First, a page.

A nationwide survey has revealed that at least one third of women in the country have experienced violence in their lives, inflicted mostly by their spouses and those who are closest to them.
The survey, commissioned by the Women's Empowerment and Child Protection Ministry and conducted by the Central Statistics Agency (BPS), interviewed 9,000 women between the ages of 15 and 64 from various economic and educational backgrounds and found that 33.4 per cent of the respondents had experienced violence in their lifetimes.
BPS also found that of the 33.4 per cent of respondents, 15.3 per cent had fallen victim to sexual violence, while 9.1 per cent had been subjected to physical abuse.
Women interviewed for the survey revealed that the sexual violence ranged from people groping women and making unwanted sexual advances toward them to husbands forcing their spouses to have intercourse.
"In the results for married women, at least 7.8 per cent of them agreed to have intercourse because they were scared," BPS head Suhariyanto said in a press briefing on Thursday.
As for single or unmarried women, sexual abuse took the form of groping, getting obscene messages, receiving pornographic pictures or videos and being forced to have intercourse.
"Ten per cent of the respondents said that they got lewd messages, while 7.1 per cent said they were subjected to touching and groping," Suhariyanto said.
The survey also found that sexual abuse happened more often in urban areas, with 36 per cent of reported abuse taking place in cities, while only 19.8 per cent happened in villages.
Respondents in the survey also identified the perpetrators of abuse as neighbours, friends, teachers, law enforcement officers, partners outside of marriage, sexual partners, parents, in-laws and other family members including grandfathers, uncles and cousins.
"We have to do more to make violence against women an extraordinary crime," said the BPS head.
The survey also revealed the difficulty of getting information from the female respondents, who had to answer questions from interviewers with spouses or partners closely watching.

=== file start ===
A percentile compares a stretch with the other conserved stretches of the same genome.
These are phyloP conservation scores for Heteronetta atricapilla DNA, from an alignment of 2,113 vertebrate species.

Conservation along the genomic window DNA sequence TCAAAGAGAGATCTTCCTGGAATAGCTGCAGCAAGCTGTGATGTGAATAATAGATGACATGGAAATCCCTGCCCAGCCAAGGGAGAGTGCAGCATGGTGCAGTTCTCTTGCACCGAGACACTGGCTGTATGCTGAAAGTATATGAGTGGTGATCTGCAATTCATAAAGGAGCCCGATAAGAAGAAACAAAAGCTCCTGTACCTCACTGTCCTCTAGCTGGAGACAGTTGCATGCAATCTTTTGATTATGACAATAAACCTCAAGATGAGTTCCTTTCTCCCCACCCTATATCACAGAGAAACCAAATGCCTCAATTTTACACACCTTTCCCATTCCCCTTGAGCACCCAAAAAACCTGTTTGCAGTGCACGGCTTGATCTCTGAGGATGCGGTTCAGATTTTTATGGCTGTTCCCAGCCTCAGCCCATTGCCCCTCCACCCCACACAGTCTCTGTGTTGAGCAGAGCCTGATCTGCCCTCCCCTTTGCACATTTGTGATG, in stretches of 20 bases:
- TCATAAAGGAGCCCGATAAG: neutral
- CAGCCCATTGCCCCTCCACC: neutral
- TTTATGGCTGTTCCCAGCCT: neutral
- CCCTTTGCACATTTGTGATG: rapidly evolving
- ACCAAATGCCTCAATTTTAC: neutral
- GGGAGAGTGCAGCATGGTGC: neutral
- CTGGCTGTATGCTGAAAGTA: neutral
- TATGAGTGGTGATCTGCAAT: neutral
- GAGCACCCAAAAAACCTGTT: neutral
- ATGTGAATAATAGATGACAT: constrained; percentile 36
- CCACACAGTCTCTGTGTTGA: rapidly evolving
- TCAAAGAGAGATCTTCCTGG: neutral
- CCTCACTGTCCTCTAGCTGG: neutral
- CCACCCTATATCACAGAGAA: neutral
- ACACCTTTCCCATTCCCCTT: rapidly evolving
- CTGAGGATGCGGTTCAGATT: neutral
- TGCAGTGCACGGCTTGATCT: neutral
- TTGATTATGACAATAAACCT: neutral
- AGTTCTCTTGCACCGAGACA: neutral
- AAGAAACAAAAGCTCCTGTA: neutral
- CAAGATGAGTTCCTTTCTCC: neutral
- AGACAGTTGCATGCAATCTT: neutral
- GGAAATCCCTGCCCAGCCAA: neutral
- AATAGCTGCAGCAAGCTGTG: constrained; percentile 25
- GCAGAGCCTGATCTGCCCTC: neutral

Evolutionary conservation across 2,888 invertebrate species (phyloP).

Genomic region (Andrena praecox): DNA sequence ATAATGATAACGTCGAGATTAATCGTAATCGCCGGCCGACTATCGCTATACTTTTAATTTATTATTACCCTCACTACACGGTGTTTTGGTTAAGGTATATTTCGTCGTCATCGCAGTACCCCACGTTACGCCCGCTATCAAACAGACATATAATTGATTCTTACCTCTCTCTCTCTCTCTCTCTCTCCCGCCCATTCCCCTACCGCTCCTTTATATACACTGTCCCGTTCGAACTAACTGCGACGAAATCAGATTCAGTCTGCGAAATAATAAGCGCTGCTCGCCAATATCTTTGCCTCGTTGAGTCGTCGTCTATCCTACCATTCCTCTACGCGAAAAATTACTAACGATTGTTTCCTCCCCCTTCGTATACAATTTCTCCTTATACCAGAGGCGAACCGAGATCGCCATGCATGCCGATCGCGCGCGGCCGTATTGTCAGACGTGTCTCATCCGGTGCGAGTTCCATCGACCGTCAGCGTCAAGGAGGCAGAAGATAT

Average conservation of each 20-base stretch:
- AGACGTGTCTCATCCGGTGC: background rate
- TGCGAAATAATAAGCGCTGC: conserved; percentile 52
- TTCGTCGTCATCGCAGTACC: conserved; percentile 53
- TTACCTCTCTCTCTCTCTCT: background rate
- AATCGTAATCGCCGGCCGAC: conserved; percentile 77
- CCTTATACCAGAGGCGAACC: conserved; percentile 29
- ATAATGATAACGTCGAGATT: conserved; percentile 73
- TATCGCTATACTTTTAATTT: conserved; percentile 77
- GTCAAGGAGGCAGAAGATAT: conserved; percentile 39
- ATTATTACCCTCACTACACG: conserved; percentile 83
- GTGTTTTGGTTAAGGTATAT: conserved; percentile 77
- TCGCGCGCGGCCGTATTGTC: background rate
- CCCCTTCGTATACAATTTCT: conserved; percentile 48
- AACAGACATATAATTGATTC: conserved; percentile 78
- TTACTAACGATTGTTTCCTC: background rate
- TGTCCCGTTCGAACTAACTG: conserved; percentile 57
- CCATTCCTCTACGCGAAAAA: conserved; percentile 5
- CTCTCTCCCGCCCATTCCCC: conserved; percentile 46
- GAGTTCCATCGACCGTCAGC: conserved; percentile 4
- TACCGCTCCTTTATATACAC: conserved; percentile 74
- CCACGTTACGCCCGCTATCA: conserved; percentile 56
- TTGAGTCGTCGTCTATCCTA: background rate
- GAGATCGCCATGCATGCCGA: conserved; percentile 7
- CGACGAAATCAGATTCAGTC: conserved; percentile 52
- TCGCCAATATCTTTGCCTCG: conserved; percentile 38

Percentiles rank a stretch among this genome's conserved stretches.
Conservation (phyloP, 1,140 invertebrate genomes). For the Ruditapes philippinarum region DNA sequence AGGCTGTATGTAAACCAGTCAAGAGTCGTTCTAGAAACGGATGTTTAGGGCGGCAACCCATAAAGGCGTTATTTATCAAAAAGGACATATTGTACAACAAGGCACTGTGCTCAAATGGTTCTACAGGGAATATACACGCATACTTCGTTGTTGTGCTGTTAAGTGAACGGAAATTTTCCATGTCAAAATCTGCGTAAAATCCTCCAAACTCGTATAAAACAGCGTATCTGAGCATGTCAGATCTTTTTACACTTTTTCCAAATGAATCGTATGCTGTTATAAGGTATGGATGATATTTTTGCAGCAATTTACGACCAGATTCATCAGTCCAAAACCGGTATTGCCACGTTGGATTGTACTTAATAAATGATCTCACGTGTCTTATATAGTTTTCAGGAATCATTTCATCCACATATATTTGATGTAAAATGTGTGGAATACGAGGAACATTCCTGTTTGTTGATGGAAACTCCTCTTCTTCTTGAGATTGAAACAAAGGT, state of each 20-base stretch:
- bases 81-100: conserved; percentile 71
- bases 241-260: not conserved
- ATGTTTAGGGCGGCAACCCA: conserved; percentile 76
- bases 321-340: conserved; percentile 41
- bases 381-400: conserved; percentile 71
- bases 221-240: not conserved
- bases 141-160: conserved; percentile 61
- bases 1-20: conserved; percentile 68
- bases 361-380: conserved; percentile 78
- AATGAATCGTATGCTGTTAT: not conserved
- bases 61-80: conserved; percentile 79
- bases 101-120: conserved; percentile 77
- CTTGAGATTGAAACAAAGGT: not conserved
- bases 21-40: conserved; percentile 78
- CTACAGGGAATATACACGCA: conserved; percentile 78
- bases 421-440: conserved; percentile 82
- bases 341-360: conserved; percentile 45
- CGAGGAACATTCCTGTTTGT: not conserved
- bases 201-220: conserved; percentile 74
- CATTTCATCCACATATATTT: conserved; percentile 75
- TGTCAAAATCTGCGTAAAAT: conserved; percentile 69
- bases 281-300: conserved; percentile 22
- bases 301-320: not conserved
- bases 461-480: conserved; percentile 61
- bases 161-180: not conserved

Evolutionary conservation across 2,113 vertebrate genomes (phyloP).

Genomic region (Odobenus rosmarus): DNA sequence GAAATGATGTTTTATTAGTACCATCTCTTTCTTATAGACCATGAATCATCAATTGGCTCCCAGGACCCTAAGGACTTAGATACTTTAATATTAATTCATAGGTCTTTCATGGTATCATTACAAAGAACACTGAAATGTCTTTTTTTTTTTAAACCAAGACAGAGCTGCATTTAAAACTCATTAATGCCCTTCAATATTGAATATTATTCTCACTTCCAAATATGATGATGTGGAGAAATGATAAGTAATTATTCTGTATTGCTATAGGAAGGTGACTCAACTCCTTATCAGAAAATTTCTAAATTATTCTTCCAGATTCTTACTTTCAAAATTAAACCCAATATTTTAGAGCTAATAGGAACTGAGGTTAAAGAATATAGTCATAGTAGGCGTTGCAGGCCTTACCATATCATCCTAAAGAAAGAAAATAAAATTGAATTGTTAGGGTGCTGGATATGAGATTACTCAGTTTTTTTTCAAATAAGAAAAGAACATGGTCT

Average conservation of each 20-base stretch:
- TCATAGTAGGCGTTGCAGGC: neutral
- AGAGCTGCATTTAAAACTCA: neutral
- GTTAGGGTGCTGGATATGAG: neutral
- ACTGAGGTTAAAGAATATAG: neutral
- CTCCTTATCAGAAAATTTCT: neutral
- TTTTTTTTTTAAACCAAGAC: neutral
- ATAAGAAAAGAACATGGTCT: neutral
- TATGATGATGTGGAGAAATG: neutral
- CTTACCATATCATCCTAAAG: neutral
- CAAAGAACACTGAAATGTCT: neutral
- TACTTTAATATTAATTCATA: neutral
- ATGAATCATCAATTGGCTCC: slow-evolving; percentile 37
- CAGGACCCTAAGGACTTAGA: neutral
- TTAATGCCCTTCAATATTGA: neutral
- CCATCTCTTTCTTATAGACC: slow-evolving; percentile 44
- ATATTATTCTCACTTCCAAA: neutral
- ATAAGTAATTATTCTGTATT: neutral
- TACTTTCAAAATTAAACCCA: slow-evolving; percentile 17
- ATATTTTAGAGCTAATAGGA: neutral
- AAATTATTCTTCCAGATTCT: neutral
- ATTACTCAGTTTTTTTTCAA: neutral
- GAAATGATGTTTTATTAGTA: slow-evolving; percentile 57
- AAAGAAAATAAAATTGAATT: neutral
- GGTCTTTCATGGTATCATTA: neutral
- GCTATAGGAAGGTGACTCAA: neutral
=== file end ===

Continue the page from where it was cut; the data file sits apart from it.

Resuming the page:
The BPS survey appears to support findings from the National Commission on Violence Against Women (Komnas Perempuan), which reported an increase of 8.5 per cent of reports of violence against women last year. Komnas Perempuan registered 1,354 cases throughout 2016.
Responding to the growing trend of violence against women, a number of female lawmakers from across the political factions have taken the initiative to propose a bill that would make sexual violence against women a serious criminal offence.
The bill also includes stipulations that will encourage women to speak up about their experiences by setting up a sanctuary for victims of abuse where they could speak about the crimes without risking their safety.
Legal counsel assigned to the sanctuary would be responsible for making reports and making sure that legal processes would start against the people accused of the crime.
In order to encourage more women to report their cases, the bill will also mandate the government to pay for the medical costs needed as part of any investigation.
Lawmaker Ammy Amalia Fatma Surya, one of the initiators of the bill, said it would also require the police to assign trained and certified investigators to handle sex crimes. She said such investigators are currently in short supply.
"We want to prevent victims from becoming subject to more abuse during investigations," Ammy told The Jakarta Post.
The National Mandate Party (PAN) politician, however, acknowledged that there was only minor interest in the bill. There has been no progress in the deliberation of the bill since the House of Representatives agreed to include it in the National Legislation Program (Prolegnas) in early February.
"I thought it would take two sitting sessions to complete the deliberations. Unexpectedly, it is harder than I thought to make it a priority of the House," Ammy told the Post.